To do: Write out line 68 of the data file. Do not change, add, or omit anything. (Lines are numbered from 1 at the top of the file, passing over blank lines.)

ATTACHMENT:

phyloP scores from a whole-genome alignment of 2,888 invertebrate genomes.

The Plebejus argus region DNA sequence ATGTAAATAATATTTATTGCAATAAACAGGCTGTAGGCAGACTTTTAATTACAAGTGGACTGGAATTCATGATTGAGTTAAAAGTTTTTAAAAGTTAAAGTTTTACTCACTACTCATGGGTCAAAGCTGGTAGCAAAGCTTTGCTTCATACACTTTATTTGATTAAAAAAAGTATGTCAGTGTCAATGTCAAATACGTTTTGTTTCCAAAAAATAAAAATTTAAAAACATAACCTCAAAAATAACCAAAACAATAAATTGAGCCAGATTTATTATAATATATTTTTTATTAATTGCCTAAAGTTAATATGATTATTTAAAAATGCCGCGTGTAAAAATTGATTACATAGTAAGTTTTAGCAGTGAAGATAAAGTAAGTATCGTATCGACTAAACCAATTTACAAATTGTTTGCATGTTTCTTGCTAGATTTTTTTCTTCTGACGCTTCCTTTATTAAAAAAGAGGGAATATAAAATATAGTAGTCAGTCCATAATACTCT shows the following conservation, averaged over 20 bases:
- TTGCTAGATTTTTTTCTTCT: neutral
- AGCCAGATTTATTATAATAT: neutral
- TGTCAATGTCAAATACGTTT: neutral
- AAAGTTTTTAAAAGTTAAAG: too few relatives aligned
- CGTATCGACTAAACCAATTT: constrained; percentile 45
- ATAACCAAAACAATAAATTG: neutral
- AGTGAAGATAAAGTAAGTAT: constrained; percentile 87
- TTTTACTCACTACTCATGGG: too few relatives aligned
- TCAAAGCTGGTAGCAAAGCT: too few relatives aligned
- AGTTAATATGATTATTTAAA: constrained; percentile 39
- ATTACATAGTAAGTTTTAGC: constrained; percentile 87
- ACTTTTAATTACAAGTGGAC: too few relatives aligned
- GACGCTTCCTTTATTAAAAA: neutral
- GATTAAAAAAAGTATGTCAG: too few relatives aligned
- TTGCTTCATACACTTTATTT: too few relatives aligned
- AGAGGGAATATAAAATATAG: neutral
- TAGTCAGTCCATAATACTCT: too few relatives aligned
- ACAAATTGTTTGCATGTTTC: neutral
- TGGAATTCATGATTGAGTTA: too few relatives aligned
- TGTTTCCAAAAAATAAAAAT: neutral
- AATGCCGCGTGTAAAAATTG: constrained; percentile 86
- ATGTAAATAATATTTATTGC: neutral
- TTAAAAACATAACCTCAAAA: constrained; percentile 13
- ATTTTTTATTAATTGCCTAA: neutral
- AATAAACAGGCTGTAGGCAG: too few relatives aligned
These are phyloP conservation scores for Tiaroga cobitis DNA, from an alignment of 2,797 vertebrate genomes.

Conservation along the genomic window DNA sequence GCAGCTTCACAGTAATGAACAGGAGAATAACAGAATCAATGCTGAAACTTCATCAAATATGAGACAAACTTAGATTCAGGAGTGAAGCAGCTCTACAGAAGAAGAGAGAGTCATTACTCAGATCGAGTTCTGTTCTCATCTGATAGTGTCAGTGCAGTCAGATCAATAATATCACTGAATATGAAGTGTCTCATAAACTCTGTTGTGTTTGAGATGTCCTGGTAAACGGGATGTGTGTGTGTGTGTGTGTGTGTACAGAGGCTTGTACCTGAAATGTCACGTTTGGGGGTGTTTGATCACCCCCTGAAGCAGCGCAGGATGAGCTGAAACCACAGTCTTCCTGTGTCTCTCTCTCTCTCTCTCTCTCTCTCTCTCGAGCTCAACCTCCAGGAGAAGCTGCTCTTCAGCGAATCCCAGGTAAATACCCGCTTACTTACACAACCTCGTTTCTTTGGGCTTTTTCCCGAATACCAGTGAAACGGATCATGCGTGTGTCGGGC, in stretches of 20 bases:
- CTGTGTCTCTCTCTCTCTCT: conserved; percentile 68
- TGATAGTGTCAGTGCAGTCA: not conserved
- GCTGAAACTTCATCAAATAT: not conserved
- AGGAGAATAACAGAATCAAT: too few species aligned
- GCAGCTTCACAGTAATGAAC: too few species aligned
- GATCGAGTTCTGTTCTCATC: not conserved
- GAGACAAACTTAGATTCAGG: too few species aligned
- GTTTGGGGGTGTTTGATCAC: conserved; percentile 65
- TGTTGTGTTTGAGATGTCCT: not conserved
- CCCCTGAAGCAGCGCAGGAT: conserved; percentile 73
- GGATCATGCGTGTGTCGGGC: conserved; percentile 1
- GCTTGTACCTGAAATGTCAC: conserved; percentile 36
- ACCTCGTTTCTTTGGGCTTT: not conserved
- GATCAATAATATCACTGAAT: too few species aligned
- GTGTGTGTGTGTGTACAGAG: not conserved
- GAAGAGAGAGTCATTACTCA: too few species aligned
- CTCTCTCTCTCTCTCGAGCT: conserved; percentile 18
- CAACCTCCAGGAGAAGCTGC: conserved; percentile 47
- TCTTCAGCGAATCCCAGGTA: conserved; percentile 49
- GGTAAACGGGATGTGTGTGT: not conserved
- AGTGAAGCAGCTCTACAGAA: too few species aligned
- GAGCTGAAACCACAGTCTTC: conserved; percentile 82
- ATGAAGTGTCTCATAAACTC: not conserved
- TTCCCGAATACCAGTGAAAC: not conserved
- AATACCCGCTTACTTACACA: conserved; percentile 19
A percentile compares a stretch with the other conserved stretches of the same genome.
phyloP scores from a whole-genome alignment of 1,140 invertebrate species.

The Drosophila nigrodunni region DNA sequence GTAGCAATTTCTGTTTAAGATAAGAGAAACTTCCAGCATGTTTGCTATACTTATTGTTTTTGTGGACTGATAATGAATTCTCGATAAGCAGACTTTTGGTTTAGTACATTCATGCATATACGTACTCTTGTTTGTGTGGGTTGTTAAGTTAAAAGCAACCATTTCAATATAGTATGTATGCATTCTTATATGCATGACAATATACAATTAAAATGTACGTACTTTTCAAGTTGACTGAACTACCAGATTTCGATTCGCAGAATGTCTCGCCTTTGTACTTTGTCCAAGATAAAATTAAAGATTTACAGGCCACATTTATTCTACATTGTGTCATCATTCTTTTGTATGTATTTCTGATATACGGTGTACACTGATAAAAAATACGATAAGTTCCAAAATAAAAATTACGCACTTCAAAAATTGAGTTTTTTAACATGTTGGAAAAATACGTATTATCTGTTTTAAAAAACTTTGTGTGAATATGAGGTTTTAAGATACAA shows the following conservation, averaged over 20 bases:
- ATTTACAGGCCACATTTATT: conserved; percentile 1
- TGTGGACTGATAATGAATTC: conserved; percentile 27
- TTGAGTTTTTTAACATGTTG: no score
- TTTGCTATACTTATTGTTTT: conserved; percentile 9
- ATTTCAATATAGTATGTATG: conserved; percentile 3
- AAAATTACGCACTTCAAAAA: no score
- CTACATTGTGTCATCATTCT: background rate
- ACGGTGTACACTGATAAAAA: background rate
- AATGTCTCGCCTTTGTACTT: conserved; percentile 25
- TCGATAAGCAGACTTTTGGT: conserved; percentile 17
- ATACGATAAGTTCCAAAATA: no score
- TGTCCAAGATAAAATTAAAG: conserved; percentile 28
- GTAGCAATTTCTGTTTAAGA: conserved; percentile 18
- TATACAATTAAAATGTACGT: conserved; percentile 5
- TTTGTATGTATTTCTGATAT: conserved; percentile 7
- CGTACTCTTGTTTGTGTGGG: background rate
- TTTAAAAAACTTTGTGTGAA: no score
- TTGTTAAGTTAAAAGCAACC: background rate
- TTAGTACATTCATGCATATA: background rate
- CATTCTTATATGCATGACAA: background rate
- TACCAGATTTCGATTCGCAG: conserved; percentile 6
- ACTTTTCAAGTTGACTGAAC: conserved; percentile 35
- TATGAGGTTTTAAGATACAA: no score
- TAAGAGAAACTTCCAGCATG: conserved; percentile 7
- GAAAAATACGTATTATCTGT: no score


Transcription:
- ATACGATAAGTTCCAAAATA: no score